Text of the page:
The Water Cycle
If water were not continuously cycling among its three states, the world’s stores of freshwater quickly would become depleted or too polluted to use. Fortunately, our supply of freshwater continually is collected, purified and redistributed as part of the water cycle. Also known as the hydrologic cycle, this continuous process replenishes our water sources through precipitation (rain, mist, snow and sleet, for example). Some water from precipitation soaks into the ground. The rest runs off into streams, lakes and the oceans. Heat from the sun causes water to evaporate from the land and from bodies of water. Water vapor collects in the atmosphere until there is too much for the air to hold in clouds, leading once again to rain or snow. While evaporation from the oceans is the primary vehicle for driving the surface-to-atmosphere portion of the water cycle, transpiration also is significant. For example, a cornfield 1 acre in size can transpire as much as 4,000 gallons of water every day.
Water also cycles through living organisms. Transpiration is the loss of water from parts of plants. Water evaporates through tiny pores in leaves and stems. This process creates a pressure change that draws water and nutrients up from the roots into other parts of the plant.
While evaporation from the oceans is the primary vehicle for driving the surface-to-atmosphere portion of the water cycle, transpiration also is significant. For example, a cornfield 1 acre in size can transpire as much as 4,000 gallons of water every day.
Session 2: Looking at Results
- Have students observe their boxes without removing the covers. Ask them to note the changes that have occurred inside the boxes. Ask, What happened to the ice cubes? What else is different about the inside of the box? In most cases, at least a few drops of water will have condensed on the inside of the covering. Ask, Where did the drops of water come from?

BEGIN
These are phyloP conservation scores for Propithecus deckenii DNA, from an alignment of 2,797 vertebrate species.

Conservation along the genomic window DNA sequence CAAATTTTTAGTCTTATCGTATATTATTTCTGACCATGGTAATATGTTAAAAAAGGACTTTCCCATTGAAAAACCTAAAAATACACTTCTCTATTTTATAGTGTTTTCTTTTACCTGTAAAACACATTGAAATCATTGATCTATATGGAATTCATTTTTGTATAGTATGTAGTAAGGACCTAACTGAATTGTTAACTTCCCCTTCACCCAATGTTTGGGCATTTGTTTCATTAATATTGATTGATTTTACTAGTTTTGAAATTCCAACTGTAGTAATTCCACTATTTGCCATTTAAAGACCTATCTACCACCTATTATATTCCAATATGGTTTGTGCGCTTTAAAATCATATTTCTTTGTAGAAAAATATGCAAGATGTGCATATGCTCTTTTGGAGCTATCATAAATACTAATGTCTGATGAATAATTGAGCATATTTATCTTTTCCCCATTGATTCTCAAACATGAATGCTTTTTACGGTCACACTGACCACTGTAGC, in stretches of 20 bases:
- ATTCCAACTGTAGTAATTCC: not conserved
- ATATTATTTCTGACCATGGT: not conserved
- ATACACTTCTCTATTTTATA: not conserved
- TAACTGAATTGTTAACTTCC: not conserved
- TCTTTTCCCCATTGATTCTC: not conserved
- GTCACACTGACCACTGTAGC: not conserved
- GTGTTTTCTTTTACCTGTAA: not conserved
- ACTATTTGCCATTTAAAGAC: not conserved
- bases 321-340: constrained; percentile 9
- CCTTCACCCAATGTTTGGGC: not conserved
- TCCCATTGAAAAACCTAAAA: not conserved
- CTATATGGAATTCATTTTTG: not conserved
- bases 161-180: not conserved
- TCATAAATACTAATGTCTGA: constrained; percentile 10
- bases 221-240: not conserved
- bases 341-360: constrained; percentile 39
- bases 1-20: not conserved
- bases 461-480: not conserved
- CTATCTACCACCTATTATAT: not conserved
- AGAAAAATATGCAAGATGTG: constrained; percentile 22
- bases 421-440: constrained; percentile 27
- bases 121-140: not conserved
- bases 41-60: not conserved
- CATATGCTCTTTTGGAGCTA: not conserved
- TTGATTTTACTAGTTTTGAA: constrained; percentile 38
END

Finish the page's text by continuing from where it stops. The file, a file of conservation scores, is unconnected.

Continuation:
- Help students understand that all three states of water have been present in their shoeboxes. Review the different states in which water can be found—ice or snow (solid), liquid water and water vapor. Breathe on a mirror or piece of glass to show students how water vapor condenses on a surface, OR boil a small container of water, so that students may observe the cloud of steam. Hold a glass or mirror above the steam.
- Let the students remove the covers from their boxes. Ask them to observe the surface of the sand. Ask, Has the surface of the sand changed? In what ways?
- Talk about where the water in the box has gone. Ask, Where was all of the water in the box when we started? Where is the water now? If students have not noticed that the surface of the sand is wet, point out that some of the water has run into the bottom of the box to make a “lake,” and some has soaked into the sand. Help students understand that the same processes take place outside when it rains and snows.
- Have students draw a side view of the box on the remaining half of their folded sheet of drawing paper. Discuss the outcomes they observed and compare their findings with their predictions.
- Challenge students to think about what would happen if other substances (for example, chemicals, oils, etc.) also were present on or in the sand.
- Give each student a copy of “The Water Cycle” page, or project an overhead transparency of the page. Have students identify the forms in which water is present in the diagram (for example, snow on mountaintops is a solid form of water, and water evaporating from the ocean represents water in a gas phase). Direct very young students to place a sticker everywhere on the page where they can find some form of water.
Keywords: condensation | evaporation | ground water | ground water | hydrologic cycle | lake | ocean | physical science | polarity | precipitation | properties of water | river | three states of water | transpiration | water | water cycle | water molecule | water source | water supply | lesson
- Moreno, N., Tharp, B., and Dresden, J. (2011) The Science of Water Teacher’s Guide. Baylor College of Medicine: Houston.
- Illustration © Baylor College of Medicine\M.S. Young.
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Funded by the following grant(s)
My Health My World: National Dissemination
Grant Number: 5R25ES009259
The Environment as a Context for Opportunities in Schools
Grant Number: 5R25ES010698, R25ES06932
Foundations for the Future: Capitalizing on Technology to Promote Equity, Access and Quality in Elementary Science Education